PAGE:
History Doomed to Repeat Itself?

It doesn’t seem very long ago that former SEC chairman Arthur Levitt was speaking on behalf of the NHL’s owners, explaining that the league was on a “treadmill to obscurity” and that a drastically different financial model was needed to ensure the league’s survival.

In service to that concern, NHL commissioner Gary Bettman canceled the entire 2004-05 season in dogged pursuit of the current Collective Bargaining Agreement (CBA) with the NHLPA. With a salary cap based upon league-wide revenues, it appeared (at least to some observers, if not this one) that the desired “cost certainty” had been attained, if at a very steep price.

“I want the fans in every market to think, at the beginning of the season, that their team has a chance,” Bettman told the Edmonton Journal back in 2003. “I don’t want fans — you pick the market — to think, well, this team over there is spending three times as much, how can we compete with them?”

Unfortunately, only six years later it’s painfully clear that the current CBA is every bit as flawed as the one that preceded it, and probably even worse.

For where a cash-strapped team could have tightened the purse strings in order to remain profitable, teams are required to spend a minimum of $48 million on players in the 2011-12 season. For many of the small-market teams, that represents a serious financial hardship, and it flies in the face of the CBA’s purported objective. Indeed, the payroll minimum has risen by a shocking 100% (from $24 million) in only six years.

By forcing every team to spend a minimum of $48 million, every team will have no choice but to ice an expensive roster. But with this year’s free agent pool one of the thinnest I’ve ever seen, it’s unlikely that the forthcoming spending spree will actually do precious little to alter the balance of power.

The biggest star available is Brad Richards, a very talented 31-year-old center whose history of head injuries should give every potential suitor serious cause for pause. But with a lack of comparable alternatives available, look for the bidding to be fast and fierce for Richards, with the final contract numbers likely coming in somewhere around five or six years and $40 million. Moreover, those teams struggling to reach the payroll minimum will also find it difficult to remain in their current city.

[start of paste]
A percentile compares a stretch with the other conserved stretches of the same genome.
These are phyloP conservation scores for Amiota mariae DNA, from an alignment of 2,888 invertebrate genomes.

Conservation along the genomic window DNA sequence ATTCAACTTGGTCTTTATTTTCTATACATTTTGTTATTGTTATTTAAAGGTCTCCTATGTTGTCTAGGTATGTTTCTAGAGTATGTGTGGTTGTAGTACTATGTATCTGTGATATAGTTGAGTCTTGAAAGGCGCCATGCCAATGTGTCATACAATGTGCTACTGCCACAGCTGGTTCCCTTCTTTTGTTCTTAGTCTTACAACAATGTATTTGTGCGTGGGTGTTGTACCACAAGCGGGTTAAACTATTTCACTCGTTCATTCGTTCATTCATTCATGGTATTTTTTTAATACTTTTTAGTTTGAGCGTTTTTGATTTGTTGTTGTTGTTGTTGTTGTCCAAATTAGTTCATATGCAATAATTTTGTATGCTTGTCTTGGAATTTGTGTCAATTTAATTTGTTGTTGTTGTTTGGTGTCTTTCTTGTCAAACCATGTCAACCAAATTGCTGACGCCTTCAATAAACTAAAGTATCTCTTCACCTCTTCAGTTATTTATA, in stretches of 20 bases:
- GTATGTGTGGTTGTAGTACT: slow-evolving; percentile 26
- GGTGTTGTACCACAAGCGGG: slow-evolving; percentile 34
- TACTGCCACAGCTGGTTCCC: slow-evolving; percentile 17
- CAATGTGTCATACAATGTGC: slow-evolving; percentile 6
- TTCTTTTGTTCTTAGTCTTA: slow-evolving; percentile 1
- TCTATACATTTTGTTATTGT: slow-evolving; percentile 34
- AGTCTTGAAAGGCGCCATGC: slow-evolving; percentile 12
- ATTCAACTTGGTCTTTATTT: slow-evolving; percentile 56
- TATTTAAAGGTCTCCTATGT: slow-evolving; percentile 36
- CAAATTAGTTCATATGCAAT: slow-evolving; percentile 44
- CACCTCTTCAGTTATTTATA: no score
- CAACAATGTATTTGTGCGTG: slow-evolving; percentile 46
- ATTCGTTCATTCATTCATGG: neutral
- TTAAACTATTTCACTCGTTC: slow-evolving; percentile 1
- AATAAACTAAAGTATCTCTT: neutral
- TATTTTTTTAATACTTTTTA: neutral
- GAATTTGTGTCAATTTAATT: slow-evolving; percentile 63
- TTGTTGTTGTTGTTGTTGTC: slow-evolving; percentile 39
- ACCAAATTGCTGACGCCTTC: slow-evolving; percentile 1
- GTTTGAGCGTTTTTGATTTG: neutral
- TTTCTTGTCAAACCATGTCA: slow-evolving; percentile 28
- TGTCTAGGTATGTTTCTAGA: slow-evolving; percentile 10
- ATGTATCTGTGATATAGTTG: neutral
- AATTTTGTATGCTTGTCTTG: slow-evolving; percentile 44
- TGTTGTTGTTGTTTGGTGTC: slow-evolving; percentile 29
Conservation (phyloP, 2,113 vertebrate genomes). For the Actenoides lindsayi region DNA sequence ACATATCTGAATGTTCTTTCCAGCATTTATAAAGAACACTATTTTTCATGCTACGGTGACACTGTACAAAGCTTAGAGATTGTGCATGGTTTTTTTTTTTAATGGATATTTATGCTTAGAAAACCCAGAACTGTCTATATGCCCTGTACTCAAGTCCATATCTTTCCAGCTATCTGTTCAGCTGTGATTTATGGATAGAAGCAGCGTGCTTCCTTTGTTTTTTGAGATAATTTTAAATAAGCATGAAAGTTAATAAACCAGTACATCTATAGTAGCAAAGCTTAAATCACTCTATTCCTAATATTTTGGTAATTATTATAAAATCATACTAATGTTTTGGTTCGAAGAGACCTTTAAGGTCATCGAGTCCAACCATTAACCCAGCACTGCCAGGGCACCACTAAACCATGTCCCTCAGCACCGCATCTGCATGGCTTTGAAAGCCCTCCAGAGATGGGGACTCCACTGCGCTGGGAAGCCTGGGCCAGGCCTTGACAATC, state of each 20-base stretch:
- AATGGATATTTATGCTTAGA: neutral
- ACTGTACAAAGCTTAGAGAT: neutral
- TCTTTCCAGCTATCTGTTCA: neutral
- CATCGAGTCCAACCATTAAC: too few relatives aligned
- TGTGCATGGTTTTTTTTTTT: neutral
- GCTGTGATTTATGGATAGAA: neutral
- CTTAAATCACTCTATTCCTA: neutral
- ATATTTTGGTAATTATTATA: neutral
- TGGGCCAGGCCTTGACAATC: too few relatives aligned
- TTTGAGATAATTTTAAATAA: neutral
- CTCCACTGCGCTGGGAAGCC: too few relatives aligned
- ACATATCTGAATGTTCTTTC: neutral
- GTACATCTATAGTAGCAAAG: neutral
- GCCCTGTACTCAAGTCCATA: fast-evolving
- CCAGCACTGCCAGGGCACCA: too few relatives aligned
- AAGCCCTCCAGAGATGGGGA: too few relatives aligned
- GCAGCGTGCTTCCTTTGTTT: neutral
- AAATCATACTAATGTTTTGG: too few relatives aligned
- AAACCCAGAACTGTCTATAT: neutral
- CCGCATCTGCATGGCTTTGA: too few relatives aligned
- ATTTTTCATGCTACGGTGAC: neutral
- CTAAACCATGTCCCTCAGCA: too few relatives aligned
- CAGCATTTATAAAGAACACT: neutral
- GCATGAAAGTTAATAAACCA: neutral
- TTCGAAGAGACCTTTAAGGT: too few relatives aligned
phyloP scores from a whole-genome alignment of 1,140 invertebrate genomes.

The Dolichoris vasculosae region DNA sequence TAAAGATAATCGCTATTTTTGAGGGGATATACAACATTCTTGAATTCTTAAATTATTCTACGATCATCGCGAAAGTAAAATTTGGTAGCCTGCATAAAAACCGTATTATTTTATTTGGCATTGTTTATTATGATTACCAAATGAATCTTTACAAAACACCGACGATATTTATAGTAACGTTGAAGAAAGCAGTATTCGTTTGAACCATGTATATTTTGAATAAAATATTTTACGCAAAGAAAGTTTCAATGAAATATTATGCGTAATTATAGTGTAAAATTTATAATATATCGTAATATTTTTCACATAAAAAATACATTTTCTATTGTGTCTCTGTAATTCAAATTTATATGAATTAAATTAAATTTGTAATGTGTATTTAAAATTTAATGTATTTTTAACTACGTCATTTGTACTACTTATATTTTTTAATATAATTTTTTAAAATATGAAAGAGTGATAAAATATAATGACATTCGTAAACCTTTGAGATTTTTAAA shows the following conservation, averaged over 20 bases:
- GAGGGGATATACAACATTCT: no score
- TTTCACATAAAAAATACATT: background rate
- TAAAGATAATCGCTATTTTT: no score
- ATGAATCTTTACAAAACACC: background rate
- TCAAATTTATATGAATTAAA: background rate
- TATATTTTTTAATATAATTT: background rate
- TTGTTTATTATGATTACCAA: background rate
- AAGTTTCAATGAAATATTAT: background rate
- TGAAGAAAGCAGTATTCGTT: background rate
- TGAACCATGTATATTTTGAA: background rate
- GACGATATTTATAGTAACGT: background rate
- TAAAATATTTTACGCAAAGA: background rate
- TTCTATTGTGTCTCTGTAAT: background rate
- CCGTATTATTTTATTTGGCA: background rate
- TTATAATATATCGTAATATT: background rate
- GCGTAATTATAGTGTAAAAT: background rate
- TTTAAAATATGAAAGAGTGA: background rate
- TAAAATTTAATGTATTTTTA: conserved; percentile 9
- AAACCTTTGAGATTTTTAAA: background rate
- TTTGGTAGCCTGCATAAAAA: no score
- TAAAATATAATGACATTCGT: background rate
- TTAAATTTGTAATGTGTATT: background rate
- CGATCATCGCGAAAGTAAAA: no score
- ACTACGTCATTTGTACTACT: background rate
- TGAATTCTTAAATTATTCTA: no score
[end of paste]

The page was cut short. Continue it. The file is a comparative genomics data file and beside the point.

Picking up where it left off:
So while the CBA might be attempting to enforce competitiveness, it’s also likely going to force some teams to relocate to markets where they can actually turn a profit. With that in mind, the league probably made a huge mistake in preventing RIM billionaire Jim Balsillie from purchasing the Phoenix Coyotes.

Back in January, Bettman told the Toronto Globe & Mail that the lockout was his biggest regret as commissioner: “I wish we didn’t have to go through the lockout. We had no choice. And as a result of the things that were accomplished coming out of it, we’re in a much stronger place than we were. But to have to have to have gone through that was extraordinarily painful for everybody associated with the game.”

“We burned a year for nothing,” concurred Sean Avery in an interview with the Los Angeles Times following the lockout. “We didn’t win anything. We didn’t prove anything. We didn’t get anything. We wasted an entire season.”

All true. And now, essentially one year from the CBA’s expiration, there’s good reason to believe that the NHL is about to go through the same exact thing all over again.

By forcing teams like the Florida Panthers and Nashville Predators to spend $48 million on players, the league is making it virtually impossible for those teams to turn a profit. And because the cap is based upon league-wide revenues, the movement of the Atlanta Thrashers to Winnipeg means that overall league revenues will spike higher while teams like the Panthers and Predators see no real benefit. Instead, their cost of operation – based upon the current CBA – will rise.

When the Philadelphia Flyers signed the Buffalo Sabres’ Daniel Briere to an eight-year, $52 million deal back in the summer of 2007, it was a clear sign that the current CBA wasn’t potent enough to allow the Sabres to compete with the likes of the Flyers for top-tier talent. That front-loaded deal will see Briere earn $47 million through the first six years of the deal, but his cap hit will remain constant throughout the duration of the contract ($6.5 million per year).

What that means is that in 2003-14 and 2014-15, Briere might well be the most highly-coveted asset in the entire league. For a team struggling to meet the payroll minimum, it will cost only $5 million to be credited with $13 million. In other words, a cash-strapped team like the Panthers would probably be willing to surrender a coveted young asset or a high draft pick just to add Briere to their payroll, even if he won’t have much to offer on the ice at that point in his career. Likewise, whatever team holds the rights to the Montreal Canadiens’ Scott Gomez in 2012-13 and 2013-14 will essentially save $4.6 million over the course of those two seasons.

All the talk leading up to the July 1st free agent spending spree has focused around Richards, but the real story is likely to be Tampa Bay Lightning forward Steven Stamkos. A restricted free agent, Stamkos is unquestionably one of the league’s top talents, the kind of player around whom virtually every NHL club would like to build. If a bidding war ignites around Stamkos, the Philadelphia Flyers are likely to be a suitor. But they shouldn’t be alone.

The Colorado Avalanche – before the lockout one of the league’s most aggressive spenders – are currently $16 million under the payroll minimum with 15 players under contract. Would it be out of the question for them to offer Stamkos an eight-year deal worth $100 million? Such a move would not come without risk, but it would unquestionably accelerate the team’s efforts to rebuild into a legitimate Cup contender.